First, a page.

That’s the theme question and writing prompt for Day 2 of #FemFest. This is my answer–today, anyway.
Yesterday I spent a considerable portion of my day thinking about how to talk to two young women who–independent of one another–pooh-poohed the very idea and existence of feminism as something that either didn’t concern them or that they didn’t feel a part of. In talking to the first woman, I learned that as a “working-class black woman,” she didn’t feel at all welcome in or comfortable with feminism–in fact, she believes feminism is pretty exclusive. Being white and new to active feminism, I don’t feel equipped to talk much about why that is (I’ll write more about this in a future post), but I did my best to assure her that my brand of feminism, and that of most of the feminists I’ve encountered, is the inclusive kind.
In the second case, a young blogger declared that feminists are a bunch of whiners who feel inferior–who believe they’re not yet equal to men and are fighting to become equal, which is silly because duh, we already are. She declared that, as a strong woman, she couldn’t possibly be a feminist, because feminists are obviously weak if they think they’re not equal.
In both cases I gave it my best shot, but I have no idea whether I got through. Frustrated, I turned to Jenn Pozner for help during her daily waiting-for-the-subway-Q-and-A.
@jennpozner How do you talk to young women who buy into the stereotypes about feminism and feminists?
— Rosie R. (@MMASammich) February 27, 2013
While I waited for her to respond, I pondered whether my question was a) stupid, and b) answerable via Twitter. After ten minutes, I was certain I’d caused poor Jenn to roll her eyes so hard she passed out. I wondered whether I should call 911. Then this popped into my feed:
Patience+info+clarity+humor…& I listen. MT @mmasammich How do u talk 2young women who buy into stereotypes about feminism &feminists?
— Jennifer L. Pozner (@jennpozner) February 27, 2013
I went back over my attempts at communicating with these two women, and I felt pretty good about them. And I realized how close I’d come in the second case to not even trying. Who was I to tell a young woman that she was wrong in her assumptions about feminism? And why would she listen to me? I’m one of THEM! I even closed the tab with her post in it and tried to move on, but it just kept niggling at the back of my brain, so I went and found it again and I told her some of the reasons I think feminism is important:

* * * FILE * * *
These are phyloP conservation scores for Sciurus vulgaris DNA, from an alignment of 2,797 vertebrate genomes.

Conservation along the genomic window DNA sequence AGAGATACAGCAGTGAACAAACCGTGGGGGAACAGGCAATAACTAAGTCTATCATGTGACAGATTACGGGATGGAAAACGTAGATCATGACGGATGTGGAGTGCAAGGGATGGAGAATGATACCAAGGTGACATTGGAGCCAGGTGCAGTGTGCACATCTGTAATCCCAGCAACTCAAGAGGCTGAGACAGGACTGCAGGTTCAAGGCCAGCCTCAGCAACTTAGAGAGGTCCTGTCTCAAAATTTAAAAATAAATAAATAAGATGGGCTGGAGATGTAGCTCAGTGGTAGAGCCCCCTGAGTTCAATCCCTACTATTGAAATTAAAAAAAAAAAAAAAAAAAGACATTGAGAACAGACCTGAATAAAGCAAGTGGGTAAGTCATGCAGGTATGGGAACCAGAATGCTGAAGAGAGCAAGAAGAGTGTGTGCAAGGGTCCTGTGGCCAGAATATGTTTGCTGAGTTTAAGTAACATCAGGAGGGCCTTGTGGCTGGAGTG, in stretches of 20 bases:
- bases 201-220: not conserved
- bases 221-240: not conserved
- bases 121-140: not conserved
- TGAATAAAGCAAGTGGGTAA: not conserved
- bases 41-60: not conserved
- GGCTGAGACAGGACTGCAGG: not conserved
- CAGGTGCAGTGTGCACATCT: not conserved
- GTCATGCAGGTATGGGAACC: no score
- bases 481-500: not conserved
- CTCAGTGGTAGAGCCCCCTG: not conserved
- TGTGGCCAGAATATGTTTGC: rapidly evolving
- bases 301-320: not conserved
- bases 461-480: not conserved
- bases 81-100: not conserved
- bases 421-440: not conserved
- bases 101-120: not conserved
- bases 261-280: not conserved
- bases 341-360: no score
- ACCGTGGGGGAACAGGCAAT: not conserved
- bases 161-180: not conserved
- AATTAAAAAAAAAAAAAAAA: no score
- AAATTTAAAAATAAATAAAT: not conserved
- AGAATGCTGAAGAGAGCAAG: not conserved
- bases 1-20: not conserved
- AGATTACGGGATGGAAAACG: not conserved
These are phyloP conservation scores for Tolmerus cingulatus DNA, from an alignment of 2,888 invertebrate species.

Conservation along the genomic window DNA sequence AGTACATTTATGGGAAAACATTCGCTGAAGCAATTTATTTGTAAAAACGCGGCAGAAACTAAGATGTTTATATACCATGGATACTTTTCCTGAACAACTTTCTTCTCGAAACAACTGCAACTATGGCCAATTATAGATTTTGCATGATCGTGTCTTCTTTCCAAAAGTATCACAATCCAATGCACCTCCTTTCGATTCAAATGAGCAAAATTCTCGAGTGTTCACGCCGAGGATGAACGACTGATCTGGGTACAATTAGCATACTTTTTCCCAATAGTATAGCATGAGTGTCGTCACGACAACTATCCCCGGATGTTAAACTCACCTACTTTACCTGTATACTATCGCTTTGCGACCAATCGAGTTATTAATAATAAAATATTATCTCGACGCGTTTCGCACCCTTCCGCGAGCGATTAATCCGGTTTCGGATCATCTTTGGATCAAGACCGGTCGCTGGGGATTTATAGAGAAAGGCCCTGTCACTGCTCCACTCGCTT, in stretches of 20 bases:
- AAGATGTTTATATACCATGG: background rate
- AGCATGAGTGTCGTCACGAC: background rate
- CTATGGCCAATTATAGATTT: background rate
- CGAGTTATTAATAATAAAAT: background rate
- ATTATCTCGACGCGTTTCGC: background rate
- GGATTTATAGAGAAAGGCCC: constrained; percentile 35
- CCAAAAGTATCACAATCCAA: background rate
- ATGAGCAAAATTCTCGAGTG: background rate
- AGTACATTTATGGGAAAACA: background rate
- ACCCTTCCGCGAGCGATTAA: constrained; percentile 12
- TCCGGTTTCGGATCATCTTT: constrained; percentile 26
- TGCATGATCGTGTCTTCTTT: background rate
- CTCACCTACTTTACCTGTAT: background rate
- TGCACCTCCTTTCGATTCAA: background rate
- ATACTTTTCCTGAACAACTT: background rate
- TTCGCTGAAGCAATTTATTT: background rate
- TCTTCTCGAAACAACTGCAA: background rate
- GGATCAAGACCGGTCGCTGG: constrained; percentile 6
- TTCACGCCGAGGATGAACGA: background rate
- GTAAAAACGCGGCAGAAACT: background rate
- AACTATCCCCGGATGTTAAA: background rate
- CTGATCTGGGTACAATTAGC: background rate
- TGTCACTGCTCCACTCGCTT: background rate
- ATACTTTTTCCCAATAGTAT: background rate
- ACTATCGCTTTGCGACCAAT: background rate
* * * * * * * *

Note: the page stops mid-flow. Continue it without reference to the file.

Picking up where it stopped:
It took me many years to get past the lies society taught me about feminists and feminism and to call myself a feminist. Feminism is not about seeing your gender as unequal. It’s about noticing that our society doesn’t treat us as equal and deciding we’re fed up with that and want it to change. Feminists are the reason women have the right to vote, own property, get a bank account without our husband’s signature.
I still shave my legs and wear makeup, and I don’t hate men. I don’t feel inferior–but I am tired of being treated as though I’m inferior, and I’ve decided not to tolerate it anymore. Believe it or not, I’m stronger than a lot of people. I’ve survived some of the worst humanity can dish out, and I’m still here. Still fighting for what I believe in. As for things that aren’t fair, I’d much rather write about them and talk about them and work to change them than do nothing, but I certainly do my best not to whine. ;)
I think you’ll find that there are as many kinds of feminism as there are women (and men) who identify as feminists. Some of us are pretty cool people, once you get to know us. :)
That comment has not been approved and published, and it may not be. But I believe there’s a good chance that blogger will see things at least a little bit differently over time because I took a few minutes to be patient, provide clear and concise information, keep things light, and most importantly, to pay attention to what she was saying and respond to her specific criticisms.
And this is why my feminism is important. Because when I hear that something I wrote helped someone “get it” or made them feel something or helped bring them to a place where they felt comfortable declaring, “Yes! I am a feminist!” I know that I have to keep writing and talking and working for change. When I see my daughters’ eyes opening to the patriarchy that oppresses all of us (male and female), I know their lives will be better for that understanding, and that they will go forward and carry on the fight until there’s nothing left to fight anymore.
Feminism is important because there are still people out there who think women ought not to vote, work, or have a place in government. Because rape culture teaches us that our bodies are not our own, but made for men’s pleasure. Because boys are taught that it’s bad to be “girly.” Because the patriarchy hurts us all.
I am more than my body. More than my role as a mother and lover. I am more than a vehicle to transport my breasts and vagina to a man’s bed. I am more than a baby-making machine. And so are my daughters. And I will fight until the day I die to create a world in which they don’t feel the need to apologize for being female.
This post has been part of Feminisms Fest (#FemFest on Twitter). Learn more.
What is feminism to you? Why is it important?